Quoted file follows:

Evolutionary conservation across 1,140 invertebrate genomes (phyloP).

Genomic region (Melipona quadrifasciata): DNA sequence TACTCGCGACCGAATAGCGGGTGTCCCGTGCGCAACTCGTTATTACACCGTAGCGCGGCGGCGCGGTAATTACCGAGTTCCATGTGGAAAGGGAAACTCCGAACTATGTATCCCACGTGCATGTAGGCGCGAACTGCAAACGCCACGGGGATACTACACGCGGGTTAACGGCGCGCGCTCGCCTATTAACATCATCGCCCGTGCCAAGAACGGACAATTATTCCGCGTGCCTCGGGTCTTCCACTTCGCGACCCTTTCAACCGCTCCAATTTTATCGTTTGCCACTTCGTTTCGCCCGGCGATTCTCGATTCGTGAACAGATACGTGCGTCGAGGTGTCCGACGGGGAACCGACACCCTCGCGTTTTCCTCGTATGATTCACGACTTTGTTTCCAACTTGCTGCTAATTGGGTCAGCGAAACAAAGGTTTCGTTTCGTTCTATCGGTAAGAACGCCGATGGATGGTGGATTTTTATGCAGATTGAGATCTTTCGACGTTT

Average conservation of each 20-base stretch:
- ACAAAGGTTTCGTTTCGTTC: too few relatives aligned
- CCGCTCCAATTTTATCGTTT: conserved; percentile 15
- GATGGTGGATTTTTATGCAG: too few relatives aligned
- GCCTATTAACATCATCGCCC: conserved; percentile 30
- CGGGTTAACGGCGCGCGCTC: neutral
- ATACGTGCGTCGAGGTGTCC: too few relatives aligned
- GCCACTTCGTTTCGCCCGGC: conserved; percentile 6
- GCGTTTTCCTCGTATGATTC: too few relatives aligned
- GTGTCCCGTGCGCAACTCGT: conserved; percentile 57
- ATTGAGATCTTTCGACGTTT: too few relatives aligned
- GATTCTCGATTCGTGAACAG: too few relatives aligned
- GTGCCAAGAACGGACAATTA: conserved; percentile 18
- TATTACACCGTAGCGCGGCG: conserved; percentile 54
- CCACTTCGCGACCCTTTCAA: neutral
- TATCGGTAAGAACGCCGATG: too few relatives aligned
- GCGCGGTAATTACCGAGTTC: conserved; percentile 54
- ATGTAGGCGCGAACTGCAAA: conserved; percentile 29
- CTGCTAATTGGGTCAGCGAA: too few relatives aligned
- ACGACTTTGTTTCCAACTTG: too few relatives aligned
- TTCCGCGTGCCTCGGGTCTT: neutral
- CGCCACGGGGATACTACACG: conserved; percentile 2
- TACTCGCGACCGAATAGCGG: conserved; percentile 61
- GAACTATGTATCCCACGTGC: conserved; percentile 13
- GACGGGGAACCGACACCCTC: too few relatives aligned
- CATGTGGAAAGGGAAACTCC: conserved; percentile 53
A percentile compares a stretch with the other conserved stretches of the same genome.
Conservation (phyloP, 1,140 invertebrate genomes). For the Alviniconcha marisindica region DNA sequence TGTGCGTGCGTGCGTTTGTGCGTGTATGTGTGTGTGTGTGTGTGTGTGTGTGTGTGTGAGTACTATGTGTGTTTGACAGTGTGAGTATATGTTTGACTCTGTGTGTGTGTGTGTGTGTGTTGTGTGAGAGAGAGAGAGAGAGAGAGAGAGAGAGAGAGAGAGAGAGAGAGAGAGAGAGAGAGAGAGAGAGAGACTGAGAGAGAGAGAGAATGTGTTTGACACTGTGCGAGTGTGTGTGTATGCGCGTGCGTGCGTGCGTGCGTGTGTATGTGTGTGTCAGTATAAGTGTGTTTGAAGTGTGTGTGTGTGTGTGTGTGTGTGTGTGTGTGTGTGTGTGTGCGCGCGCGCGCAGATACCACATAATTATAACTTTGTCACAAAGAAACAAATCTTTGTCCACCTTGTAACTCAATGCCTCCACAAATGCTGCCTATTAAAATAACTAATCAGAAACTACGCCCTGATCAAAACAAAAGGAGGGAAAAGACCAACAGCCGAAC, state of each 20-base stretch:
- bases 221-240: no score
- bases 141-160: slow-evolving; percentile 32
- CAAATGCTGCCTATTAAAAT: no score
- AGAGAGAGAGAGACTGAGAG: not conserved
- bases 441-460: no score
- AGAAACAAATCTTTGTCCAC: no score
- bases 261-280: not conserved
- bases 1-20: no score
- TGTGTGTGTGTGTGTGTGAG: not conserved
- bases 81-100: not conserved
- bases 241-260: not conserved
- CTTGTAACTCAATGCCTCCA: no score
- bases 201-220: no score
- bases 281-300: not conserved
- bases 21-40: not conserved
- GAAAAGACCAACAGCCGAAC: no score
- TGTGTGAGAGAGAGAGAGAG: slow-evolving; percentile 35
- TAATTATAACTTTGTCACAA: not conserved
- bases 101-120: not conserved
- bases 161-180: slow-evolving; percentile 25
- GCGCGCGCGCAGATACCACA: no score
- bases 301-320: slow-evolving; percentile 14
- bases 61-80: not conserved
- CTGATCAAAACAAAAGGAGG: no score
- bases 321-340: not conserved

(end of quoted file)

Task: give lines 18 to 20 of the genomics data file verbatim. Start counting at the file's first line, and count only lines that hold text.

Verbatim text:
- TATCGGTAAGAACGCCGATG: too few relatives aligned
- GCGCGGTAATTACCGAGTTC: conserved; percentile 54
- ATGTAGGCGCGAACTGCAAA: conserved; percentile 29